In 1948, parliamentary elections were held, which consolidated until 1953 the establishment of the political dominance of the CDA. In June 1948, Prime Minister De Gasperi signed an agreement with the United States to extend the "Marshall Plan" to Italy.

March 1949 - Italy joins NATO. In 1960, neo-fascism intensified and the mass anti-fascist movement rose. 1969 - “Hot Autumn” (the struggle for new conditions of collective labor agreements and the expansion of the rights of workers' organizations).

The late 1960s and early 1970s in Italy marked the onset of an era of organized crime and political extremism. The country was shocked by numerous terrorist attacks, in many cities there were regular bombings, abductions and killings of politicians, businessmen, judges, police and journalists. During 1977, 2128 acts of political violence were committed in Italy. In 1978, a world-wide crime took place in Rome - the abduction and murder by terrorists from the "Red Brigades" of the former prime minister, chairman of the Christian Democratic Party, Aldo Moro. In 1979, 2150 terrorist attacks were carried out in the country. In August 1980, the bloodiest terrorist attack in the entire post-war history of Italy took place - terrorists blew up a station in Bologna, killing 85 people. Italy was threatened by a right-wing dictatorship (similar to the pro-fascist regime of the "black colonels" in Greece), but the country overcame the crisis by constitutional means.

1976-1979 - the policy of "national solidarity."

In 1980, the five-party coalition came to power. In 1988, in terms of purchasing power parity, Italy was slightly ahead of the USSR, entering in the top ten most developed countries in the world in economic indicators.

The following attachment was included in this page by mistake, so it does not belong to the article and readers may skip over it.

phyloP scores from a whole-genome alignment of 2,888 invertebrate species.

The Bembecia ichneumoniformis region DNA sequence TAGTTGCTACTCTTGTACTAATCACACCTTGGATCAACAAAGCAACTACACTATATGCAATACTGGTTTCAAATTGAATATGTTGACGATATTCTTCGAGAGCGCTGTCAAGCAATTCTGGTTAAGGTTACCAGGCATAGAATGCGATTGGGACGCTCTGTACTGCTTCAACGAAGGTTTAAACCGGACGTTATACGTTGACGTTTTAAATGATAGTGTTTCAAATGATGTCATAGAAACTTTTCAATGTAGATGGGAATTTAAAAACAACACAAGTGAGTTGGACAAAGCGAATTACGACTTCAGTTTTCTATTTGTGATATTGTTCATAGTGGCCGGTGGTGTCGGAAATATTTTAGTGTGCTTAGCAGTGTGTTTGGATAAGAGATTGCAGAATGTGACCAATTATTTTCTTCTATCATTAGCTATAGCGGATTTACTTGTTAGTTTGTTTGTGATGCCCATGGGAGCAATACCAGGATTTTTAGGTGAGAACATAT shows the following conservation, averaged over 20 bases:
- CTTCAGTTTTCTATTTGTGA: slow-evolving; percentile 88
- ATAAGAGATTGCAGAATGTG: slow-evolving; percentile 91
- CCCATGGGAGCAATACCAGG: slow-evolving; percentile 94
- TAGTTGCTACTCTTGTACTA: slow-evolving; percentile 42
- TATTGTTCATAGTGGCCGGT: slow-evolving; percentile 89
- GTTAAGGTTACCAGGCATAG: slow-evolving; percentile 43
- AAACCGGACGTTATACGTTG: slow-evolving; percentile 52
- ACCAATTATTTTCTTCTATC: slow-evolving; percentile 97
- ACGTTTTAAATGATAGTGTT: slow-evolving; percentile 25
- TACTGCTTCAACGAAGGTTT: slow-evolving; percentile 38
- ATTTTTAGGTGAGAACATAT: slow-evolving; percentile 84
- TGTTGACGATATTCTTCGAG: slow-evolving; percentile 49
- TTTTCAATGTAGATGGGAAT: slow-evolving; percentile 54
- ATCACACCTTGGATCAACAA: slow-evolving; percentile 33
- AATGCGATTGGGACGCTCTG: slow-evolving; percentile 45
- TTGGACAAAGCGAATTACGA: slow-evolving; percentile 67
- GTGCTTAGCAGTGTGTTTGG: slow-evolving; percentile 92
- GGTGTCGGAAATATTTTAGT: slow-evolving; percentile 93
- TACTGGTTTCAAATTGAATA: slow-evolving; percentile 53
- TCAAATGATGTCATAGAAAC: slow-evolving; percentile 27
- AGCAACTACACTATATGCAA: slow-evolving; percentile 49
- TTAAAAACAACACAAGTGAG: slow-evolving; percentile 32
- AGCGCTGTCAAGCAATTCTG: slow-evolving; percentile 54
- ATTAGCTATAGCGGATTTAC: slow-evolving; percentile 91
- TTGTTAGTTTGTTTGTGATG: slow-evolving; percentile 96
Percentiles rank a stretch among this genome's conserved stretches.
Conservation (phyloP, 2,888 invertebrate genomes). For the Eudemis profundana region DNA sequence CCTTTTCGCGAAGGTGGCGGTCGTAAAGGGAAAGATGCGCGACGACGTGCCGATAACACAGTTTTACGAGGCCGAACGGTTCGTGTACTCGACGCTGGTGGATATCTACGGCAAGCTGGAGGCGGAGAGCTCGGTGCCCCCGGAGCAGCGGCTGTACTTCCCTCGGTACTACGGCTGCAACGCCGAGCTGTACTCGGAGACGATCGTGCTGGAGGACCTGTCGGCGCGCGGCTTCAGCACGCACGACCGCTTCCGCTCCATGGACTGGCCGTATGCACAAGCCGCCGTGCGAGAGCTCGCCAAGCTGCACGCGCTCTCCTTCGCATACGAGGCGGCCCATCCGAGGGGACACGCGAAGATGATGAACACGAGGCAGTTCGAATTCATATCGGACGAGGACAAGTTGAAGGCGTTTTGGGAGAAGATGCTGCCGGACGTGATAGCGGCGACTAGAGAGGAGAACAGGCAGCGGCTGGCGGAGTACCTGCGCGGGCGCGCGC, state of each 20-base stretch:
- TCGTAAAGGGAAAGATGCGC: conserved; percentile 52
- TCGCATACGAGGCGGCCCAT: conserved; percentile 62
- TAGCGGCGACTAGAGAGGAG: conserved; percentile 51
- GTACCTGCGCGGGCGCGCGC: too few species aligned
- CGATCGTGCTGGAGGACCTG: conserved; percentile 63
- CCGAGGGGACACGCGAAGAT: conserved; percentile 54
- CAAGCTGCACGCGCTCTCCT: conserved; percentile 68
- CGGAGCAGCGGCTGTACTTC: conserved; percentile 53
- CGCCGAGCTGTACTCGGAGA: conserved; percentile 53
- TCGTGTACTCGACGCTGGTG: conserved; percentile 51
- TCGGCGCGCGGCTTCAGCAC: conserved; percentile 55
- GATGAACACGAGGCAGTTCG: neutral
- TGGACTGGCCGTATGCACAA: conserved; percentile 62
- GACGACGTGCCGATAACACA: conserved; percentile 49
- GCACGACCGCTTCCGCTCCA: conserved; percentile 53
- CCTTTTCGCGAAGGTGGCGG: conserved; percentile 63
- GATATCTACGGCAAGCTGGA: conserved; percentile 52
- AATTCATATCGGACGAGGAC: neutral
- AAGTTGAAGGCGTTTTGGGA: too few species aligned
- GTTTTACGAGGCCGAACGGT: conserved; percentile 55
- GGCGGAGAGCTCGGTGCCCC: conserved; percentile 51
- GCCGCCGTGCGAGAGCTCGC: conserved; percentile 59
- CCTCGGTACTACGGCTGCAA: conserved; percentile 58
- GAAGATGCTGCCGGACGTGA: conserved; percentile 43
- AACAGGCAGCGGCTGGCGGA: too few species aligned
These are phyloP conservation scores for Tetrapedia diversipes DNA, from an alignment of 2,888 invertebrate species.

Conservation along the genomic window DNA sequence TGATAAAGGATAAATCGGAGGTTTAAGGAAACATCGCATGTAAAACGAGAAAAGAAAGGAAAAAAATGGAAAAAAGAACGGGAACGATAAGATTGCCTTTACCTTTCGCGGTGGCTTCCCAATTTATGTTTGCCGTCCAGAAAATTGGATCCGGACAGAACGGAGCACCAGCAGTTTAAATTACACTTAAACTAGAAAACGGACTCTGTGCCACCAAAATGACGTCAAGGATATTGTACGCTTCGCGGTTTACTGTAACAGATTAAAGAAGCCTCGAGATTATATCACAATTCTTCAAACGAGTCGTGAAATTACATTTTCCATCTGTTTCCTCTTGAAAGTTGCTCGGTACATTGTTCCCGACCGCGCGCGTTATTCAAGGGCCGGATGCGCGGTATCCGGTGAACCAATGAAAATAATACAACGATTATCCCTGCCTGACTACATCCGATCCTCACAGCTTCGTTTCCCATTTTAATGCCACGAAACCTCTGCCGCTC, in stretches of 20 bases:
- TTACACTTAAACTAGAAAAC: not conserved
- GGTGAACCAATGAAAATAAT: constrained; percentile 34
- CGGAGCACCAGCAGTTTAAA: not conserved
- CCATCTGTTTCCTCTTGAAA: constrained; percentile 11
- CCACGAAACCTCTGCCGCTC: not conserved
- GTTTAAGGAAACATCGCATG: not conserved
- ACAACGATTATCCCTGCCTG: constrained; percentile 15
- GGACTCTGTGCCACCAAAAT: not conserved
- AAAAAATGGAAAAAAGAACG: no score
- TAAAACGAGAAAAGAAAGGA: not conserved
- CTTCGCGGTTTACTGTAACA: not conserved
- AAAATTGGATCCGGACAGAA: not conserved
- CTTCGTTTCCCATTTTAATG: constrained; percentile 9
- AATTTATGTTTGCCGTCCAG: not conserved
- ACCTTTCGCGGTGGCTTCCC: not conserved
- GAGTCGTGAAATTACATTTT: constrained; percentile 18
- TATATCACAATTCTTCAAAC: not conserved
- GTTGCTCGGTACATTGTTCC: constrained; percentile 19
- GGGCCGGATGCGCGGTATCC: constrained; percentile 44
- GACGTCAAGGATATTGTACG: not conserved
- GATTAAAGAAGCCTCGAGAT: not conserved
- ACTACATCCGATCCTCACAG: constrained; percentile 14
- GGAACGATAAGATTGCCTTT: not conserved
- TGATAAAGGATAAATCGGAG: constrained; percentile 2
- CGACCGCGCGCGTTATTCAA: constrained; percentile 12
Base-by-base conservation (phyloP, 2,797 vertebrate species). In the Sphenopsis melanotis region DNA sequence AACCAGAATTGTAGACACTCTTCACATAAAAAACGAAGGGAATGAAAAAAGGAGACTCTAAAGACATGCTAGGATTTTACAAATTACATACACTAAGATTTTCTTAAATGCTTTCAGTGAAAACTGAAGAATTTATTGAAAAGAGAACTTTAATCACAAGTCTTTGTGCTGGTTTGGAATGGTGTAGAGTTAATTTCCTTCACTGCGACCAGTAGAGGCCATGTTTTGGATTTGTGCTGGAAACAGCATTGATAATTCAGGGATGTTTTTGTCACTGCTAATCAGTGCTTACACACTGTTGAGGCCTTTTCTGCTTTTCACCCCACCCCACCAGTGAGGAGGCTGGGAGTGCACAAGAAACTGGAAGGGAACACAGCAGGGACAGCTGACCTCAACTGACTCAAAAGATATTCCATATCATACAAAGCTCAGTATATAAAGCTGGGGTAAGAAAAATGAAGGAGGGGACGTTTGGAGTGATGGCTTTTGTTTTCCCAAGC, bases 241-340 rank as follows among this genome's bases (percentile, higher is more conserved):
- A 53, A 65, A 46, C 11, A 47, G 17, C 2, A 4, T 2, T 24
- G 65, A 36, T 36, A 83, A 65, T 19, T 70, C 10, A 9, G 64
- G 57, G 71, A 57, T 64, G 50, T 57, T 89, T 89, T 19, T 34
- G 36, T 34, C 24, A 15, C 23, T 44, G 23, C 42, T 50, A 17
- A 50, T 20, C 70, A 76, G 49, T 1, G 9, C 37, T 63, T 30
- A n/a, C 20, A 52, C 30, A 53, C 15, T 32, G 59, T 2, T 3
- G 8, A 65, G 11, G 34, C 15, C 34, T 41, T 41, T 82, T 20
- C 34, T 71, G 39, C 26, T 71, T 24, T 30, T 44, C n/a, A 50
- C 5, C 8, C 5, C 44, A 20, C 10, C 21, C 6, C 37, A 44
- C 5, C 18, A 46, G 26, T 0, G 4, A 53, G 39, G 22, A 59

January 1991 was marked by the 20th Congress of the IKP and the cessation of its existence (the formation of the Democratic Party of the Left Forces and the Party of the Communist Reconstruction). 1991-1993 - transition from a proportional electoral system to a majority; Operation Clean Hands and the crisis of traditional government parties.

In 1993, Italy acceded to the Maastricht Treaty.

The sharp increase in corruption at all levels of government has led to a change in the electoral system. On August 4, 1993, a new law on parliamentary elections was approved.

The post-war history of Italy is characterized by a frequent change of government. Since 1994, Silvio Berlusconi four times became Prime Minister of Italy, held this post intermittently until November 2011.

In 2007, a large-scale reform of special services was carried out in Italy.

The 63rd Government of the Italian Republic began work on February 22, 2014, chaired by Matteo Renzi. Since December 12, 2016, after Renzi’s resignation caused by a failure in the constitutional referendum, the same government was headed by Paolo Gentiloni.

After the parliamentary elections in March 2018, a new government was formed for more than two months. The 65th Government of the Italian Republic has been operating since June 1, 2018 under the chairmanship of Giuseppe Conte.